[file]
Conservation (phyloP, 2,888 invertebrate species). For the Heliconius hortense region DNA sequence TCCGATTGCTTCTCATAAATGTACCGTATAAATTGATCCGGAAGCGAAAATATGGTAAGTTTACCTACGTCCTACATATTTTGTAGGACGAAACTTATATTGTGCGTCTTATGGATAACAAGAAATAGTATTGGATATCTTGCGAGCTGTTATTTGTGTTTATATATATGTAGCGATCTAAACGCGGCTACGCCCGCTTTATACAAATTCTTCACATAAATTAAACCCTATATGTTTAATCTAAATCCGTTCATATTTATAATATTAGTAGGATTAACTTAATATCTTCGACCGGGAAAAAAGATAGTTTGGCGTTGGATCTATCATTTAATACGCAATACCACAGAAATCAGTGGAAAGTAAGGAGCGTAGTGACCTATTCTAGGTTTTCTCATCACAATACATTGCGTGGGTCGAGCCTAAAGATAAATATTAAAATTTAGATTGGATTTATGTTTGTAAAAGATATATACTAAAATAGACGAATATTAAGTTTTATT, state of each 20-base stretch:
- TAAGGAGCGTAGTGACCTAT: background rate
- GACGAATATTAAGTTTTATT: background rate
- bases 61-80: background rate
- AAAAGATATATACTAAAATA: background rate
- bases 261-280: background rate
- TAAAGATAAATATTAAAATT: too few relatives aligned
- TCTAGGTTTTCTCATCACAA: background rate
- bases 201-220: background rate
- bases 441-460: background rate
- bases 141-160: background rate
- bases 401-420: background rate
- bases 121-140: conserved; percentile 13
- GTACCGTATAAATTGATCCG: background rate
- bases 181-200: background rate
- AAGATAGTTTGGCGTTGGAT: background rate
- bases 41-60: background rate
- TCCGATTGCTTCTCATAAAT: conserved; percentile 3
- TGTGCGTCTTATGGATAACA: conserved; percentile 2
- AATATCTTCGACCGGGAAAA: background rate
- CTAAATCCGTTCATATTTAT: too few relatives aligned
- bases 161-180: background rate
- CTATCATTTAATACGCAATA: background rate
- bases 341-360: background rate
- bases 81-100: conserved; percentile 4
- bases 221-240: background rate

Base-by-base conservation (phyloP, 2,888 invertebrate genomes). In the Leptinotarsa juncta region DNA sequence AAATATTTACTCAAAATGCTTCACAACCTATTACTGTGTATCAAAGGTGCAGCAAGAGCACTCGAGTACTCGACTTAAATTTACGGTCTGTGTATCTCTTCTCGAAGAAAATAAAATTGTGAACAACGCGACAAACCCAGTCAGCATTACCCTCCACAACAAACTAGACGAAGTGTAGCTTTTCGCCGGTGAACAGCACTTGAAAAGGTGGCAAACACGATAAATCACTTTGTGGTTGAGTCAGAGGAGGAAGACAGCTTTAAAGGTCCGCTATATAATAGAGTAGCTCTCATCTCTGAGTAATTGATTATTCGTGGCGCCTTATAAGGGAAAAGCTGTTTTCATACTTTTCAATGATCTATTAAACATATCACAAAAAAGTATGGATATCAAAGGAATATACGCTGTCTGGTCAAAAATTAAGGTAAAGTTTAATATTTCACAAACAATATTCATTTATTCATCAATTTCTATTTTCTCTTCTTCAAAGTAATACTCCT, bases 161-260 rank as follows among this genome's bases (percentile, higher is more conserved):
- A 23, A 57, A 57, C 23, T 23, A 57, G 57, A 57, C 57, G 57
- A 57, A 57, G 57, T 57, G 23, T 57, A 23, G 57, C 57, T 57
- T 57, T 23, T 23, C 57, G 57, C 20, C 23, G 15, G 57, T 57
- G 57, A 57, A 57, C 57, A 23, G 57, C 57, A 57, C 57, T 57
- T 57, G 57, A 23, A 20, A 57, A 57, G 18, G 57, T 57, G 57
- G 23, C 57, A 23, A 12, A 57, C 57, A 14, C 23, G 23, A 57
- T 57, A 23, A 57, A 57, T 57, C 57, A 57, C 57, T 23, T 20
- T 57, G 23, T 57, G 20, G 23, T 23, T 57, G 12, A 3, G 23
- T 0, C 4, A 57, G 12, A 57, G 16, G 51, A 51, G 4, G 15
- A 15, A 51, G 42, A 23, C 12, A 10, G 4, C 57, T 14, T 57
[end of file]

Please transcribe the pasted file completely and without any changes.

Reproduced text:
Conservation (phyloP, 2,888 invertebrate species). For the Heliconius hortense region DNA sequence TCCGATTGCTTCTCATAAATGTACCGTATAAATTGATCCGGAAGCGAAAATATGGTAAGTTTACCTACGTCCTACATATTTTGTAGGACGAAACTTATATTGTGCGTCTTATGGATAACAAGAAATAGTATTGGATATCTTGCGAGCTGTTATTTGTGTTTATATATATGTAGCGATCTAAACGCGGCTACGCCCGCTTTATACAAATTCTTCACATAAATTAAACCCTATATGTTTAATCTAAATCCGTTCATATTTATAATATTAGTAGGATTAACTTAATATCTTCGACCGGGAAAAAAGATAGTTTGGCGTTGGATCTATCATTTAATACGCAATACCACAGAAATCAGTGGAAAGTAAGGAGCGTAGTGACCTATTCTAGGTTTTCTCATCACAATACATTGCGTGGGTCGAGCCTAAAGATAAATATTAAAATTTAGATTGGATTTATGTTTGTAAAAGATATATACTAAAATAGACGAATATTAAGTTTTATT, state of each 20-base stretch:
- TAAGGAGCGTAGTGACCTAT: background rate
- GACGAATATTAAGTTTTATT: background rate
- bases 61-80: background rate
- AAAAGATATATACTAAAATA: background rate
- bases 261-280: background rate
- TAAAGATAAATATTAAAATT: too few relatives aligned
- TCTAGGTTTTCTCATCACAA: background rate
- bases 201-220: background rate
- bases 441-460: background rate
- bases 141-160: background rate
- bases 401-420: background rate
- bases 121-140: conserved; percentile 13
- GTACCGTATAAATTGATCCG: background rate
- bases 181-200: background rate
- AAGATAGTTTGGCGTTGGAT: background rate
- bases 41-60: background rate
- TCCGATTGCTTCTCATAAAT: conserved; percentile 3
- TGTGCGTCTTATGGATAACA: conserved; percentile 2
- AATATCTTCGACCGGGAAAA: background rate
- CTAAATCCGTTCATATTTAT: too few relatives aligned
- bases 161-180: background rate
- CTATCATTTAATACGCAATA: background rate
- bases 341-360: background rate
- bases 81-100: conserved; percentile 4
- bases 221-240: background rate

Base-by-base conservation (phyloP, 2,888 invertebrate genomes). In the Leptinotarsa juncta region DNA sequence AAATATTTACTCAAAATGCTTCACAACCTATTACTGTGTATCAAAGGTGCAGCAAGAGCACTCGAGTACTCGACTTAAATTTACGGTCTGTGTATCTCTTCTCGAAGAAAATAAAATTGTGAACAACGCGACAAACCCAGTCAGCATTACCCTCCACAACAAACTAGACGAAGTGTAGCTTTTCGCCGGTGAACAGCACTTGAAAAGGTGGCAAACACGATAAATCACTTTGTGGTTGAGTCAGAGGAGGAAGACAGCTTTAAAGGTCCGCTATATAATAGAGTAGCTCTCATCTCTGAGTAATTGATTATTCGTGGCGCCTTATAAGGGAAAAGCTGTTTTCATACTTTTCAATGATCTATTAAACATATCACAAAAAAGTATGGATATCAAAGGAATATACGCTGTCTGGTCAAAAATTAAGGTAAAGTTTAATATTTCACAAACAATATTCATTTATTCATCAATTTCTATTTTCTCTTCTTCAAAGTAATACTCCT, bases 161-260 rank as follows among this genome's bases (percentile, higher is more conserved):
- A 23, A 57, A 57, C 23, T 23, A 57, G 57, A 57, C 57, G 57
- A 57, A 57, G 57, T 57, G 23, T 57, A 23, G 57, C 57, T 57
- T 57, T 23, T 23, C 57, G 57, C 20, C 23, G 15, G 57, T 57
- G 57, A 57, A 57, C 57, A 23, G 57, C 57, A 57, C 57, T 57
- T 57, G 57, A 23, A 20, A 57, A 57, G 18, G 57, T 57, G 57
- G 23, C 57, A 23, A 12, A 57, C 57, A 14, C 23, G 23, A 57
- T 57, A 23, A 57, A 57, T 57, C 57, A 57, C 57, T 23, T 20
- T 57, G 23, T 57, G 20, G 23, T 23, T 57, G 12, A 3, G 23
- T 0, C 4, A 57, G 12, A 57, G 16, G 51, A 51, G 4, G 15
- A 15, A 51, G 42, A 23, C 12, A 10, G 4, C 57, T 14, T 57